Google said at the conference that it wants to help people better track how frequently they use their devices so that they can spend more time doing other things.

“Helping people with their digital well-being is more important to us than ever,” Google’s vice president of product management Sameer Samat said this week.

That includes new features like “Dashboard,” which shows you how often you’re using an Android smartphone or tablet.

Importantly, the company isn’t using the word “addiction” anywhere in its plan.

That’s probably a good thing, Przybylski said. Addiction is a real disorder, and one that’s already heavily stigmatized. Exaggerated claims about the problems that result from using our devices only makes it worse.

Still despite Google’s avoidance of the word “addiction,” the company’s new initiative leans heavily into the idea that by better using our time on devices, we can be happier, better people.

The hard research suggests that this is an exaggerated problem with a fake solution. In reality, all of the headlines that warn us about things like smartphones destroying a generation, ruining our posture and mood, and eroding our brains are simply “a projection of our own fears,” Przybylski said.

Small studies, big problems

Girl iPhone X

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Tomohiro Ohsumi/Getty

The existing body of research on “tech addiction” suffers from several big problems.

Most are too small to carry statistical power. Many are written by researchers with a clear agenda. And the majority don’t even establish that a device is causing a problem, merely that it could be contributing to an existing one.

Take, for example, the claim that because teen depression and iPhone ownership have been rising at the same time, they must be connected. This is a classic example of correlation, not causation: our phones are not necessarily to blame for cases of depression.

Przybylski has attempted to replicate some of the studies that suggested there’s a strong tie between social media use and depression. When he used larger sets of people in a more well-controlled environment, he failed to find the same results. Instead, he’s found either no link or a very, very small one.

“People are making expansive claims about the link between well-being and tech use, but if this was displayed on a Venn diagram, the circles would overlap one quarter of one percent,” Przybylski said. “It is literally the lowest quality of evidence that you could give that people wouldn’t laugh you out of the room.”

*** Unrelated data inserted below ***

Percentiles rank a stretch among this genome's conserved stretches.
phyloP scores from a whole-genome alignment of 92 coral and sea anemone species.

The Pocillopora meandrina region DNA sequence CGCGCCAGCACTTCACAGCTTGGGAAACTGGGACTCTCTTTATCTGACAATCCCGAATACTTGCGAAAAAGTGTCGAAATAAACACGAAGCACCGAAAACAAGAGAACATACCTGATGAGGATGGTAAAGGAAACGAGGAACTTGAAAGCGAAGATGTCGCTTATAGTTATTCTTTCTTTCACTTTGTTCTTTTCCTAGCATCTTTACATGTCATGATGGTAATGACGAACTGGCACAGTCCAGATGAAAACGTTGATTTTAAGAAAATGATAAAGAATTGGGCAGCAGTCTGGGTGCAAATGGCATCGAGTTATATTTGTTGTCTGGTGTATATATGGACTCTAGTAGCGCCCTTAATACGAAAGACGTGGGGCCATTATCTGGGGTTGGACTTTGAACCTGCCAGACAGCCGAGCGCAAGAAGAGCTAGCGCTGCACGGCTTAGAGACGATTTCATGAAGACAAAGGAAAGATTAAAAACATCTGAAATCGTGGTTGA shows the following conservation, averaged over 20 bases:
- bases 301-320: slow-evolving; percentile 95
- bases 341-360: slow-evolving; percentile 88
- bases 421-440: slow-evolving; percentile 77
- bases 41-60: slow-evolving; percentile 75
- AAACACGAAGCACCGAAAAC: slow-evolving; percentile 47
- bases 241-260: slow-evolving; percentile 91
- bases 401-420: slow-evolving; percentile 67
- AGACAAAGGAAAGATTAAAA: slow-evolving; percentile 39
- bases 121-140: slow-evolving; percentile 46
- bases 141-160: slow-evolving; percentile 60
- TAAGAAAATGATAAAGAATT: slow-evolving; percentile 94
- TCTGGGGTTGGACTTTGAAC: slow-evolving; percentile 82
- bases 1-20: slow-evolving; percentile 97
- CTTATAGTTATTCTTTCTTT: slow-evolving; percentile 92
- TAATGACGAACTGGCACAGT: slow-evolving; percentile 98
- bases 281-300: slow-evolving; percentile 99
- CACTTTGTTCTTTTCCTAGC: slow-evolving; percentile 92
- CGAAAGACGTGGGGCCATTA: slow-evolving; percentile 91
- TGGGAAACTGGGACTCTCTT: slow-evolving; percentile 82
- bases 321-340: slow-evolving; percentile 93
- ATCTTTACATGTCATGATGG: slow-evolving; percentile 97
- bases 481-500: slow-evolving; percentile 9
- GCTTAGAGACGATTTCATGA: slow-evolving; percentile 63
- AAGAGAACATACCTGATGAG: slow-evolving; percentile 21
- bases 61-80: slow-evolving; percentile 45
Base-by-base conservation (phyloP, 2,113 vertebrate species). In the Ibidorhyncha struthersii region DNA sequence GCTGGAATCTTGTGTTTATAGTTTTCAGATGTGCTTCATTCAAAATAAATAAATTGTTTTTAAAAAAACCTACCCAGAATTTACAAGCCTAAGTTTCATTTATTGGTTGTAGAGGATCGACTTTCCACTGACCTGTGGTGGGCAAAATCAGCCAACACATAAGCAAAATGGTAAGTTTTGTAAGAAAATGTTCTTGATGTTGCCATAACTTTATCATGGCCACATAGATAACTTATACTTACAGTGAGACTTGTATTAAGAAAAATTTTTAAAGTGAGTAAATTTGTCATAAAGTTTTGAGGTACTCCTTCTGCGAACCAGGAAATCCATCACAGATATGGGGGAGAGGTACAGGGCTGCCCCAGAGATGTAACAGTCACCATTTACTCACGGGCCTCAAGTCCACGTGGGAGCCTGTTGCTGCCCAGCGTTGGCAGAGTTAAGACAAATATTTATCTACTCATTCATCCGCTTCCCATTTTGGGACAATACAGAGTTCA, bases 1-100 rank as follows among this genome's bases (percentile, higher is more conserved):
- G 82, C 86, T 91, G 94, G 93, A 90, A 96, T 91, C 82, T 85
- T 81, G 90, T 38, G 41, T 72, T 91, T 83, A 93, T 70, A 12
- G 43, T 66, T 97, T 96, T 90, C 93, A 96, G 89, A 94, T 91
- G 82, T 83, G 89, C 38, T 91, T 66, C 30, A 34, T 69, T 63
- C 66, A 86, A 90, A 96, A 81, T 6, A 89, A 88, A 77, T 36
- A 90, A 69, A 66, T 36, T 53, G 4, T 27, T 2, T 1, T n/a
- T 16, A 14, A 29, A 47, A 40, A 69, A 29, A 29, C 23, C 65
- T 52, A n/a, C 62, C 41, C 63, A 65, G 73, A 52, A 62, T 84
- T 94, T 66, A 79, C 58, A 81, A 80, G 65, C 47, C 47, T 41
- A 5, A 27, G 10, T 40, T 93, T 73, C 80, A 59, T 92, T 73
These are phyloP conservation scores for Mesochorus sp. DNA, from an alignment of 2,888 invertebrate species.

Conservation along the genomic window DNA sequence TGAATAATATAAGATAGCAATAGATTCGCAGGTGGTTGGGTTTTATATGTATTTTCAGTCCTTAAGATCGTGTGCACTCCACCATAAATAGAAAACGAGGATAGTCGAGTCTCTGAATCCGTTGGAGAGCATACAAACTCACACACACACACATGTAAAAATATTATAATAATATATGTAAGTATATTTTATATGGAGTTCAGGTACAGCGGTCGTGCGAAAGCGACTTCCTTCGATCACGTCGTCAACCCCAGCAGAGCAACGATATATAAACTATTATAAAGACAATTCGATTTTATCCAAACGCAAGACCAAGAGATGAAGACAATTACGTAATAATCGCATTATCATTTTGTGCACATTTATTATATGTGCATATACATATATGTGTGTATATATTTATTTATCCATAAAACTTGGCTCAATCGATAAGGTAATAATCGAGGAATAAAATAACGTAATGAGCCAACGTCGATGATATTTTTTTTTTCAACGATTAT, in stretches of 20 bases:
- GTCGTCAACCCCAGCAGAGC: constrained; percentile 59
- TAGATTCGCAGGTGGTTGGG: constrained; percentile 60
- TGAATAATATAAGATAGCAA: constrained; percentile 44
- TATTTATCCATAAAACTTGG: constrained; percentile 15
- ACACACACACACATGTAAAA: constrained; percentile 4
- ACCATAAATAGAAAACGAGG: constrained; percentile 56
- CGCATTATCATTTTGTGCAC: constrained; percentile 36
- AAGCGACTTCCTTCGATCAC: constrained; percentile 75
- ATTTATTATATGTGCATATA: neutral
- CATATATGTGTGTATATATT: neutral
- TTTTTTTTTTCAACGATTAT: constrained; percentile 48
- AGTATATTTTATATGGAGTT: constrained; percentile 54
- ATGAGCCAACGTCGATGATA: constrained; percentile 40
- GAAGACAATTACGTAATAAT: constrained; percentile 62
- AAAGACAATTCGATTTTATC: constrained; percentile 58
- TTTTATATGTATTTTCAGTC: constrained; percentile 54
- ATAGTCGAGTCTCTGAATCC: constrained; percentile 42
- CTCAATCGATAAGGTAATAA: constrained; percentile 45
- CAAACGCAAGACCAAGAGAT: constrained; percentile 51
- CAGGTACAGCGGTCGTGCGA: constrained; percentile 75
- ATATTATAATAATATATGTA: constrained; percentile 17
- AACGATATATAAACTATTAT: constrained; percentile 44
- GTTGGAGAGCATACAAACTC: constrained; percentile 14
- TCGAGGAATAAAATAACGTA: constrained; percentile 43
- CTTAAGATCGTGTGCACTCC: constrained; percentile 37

Last year, Przybylski co-authored a study published in the journal Psychological Science in which he examined the effect of screen-time on a sample of more than 120,000 British adolescents. The researchers asked teens how much time they spent streaming, gaming, and using their smartphones and computers. After running the data through a series of statistical analyses, it became clear to Przybylski that screen-time isn’t harmful for the vast majority of teens. In fact, it’s sometimes helpful – especially when teens are using it for two to four hours per day.

“Overall, the evidence indicated that moderate use of digital technology is not intrinsically harmful and may be advantageous in a connected world,” Przybylski wrote in the paper.

Even when it came to those positive results, however, Przybylski said the significance of the effects they observed was tiny.

“If you’re a parent and you have limited resources, the question becomes: which hill are you going to die on? Where do you want to put your limited resources? Do you want to put it into making sure your kid has breakfast or gets a full night’s sleep? Because for those activities the effects are three times larger than they would be for screen-time,” Przybylski said.

Seeing problems everywhere

walking and texting

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Flickr / Robert Couse-Baker

Many parents fear that using social media is universally bad for teens. They get distracted by text messages during class; they miss out on family time because they’re texting at the dinner table; they scroll through Instagram instead of going to sleep.

Once you see a few examples of phone-obsessed behavior – a whole family staring silently at their phones while eating a restaurant, say – you tend to notice it more wherever you go.

This may be partially a result of the phenomenon known as confirmation bias. Essentially, you see one event that supports an idea you already have, then because you are hyper-aware of these types of activities, you find more examples that appear to confirm that idea.

It’s a bit like when you begin shopping for a certain kind of car – a Honda Civic, let’s say – then suddenly notice that everyone appears to be driving a Honda Civic. In reality, that model hasn’t gotten more popular overnight; you’re simply primed to notice them.

“A lot of the research is bound up in these problems,” Przybylski said. “Our concerns or panic about a new thing” – in this case, social media – “guide how we do the research and interpret the results.”

Distorted, negative viewpoints have likely influenced the research on a host of new inventions and activities throughout history.

Unfortunately, paying attention exclusively to social harms makes us blind to the ways a new technology may be help us. In the case of social media, such biases can take attention away from other more serious problems.

“It’s important to think about all the things we’re not talking about here. We don’t talk about things like privacy, advertisements, who owns your data, and all this stuff that’s actually important,” Przybylski said.

When social media may help, not harm

teens

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REUTERS/Lucas Jackson

Candice L. Odgers, a professor of psychology and social behavior at the University of California Irvine, specializes in studying new technologies and adolescent development. She told Business Insider in March that social media may be having some positive effects on teens and young adults, but many people are not paying attention to that research.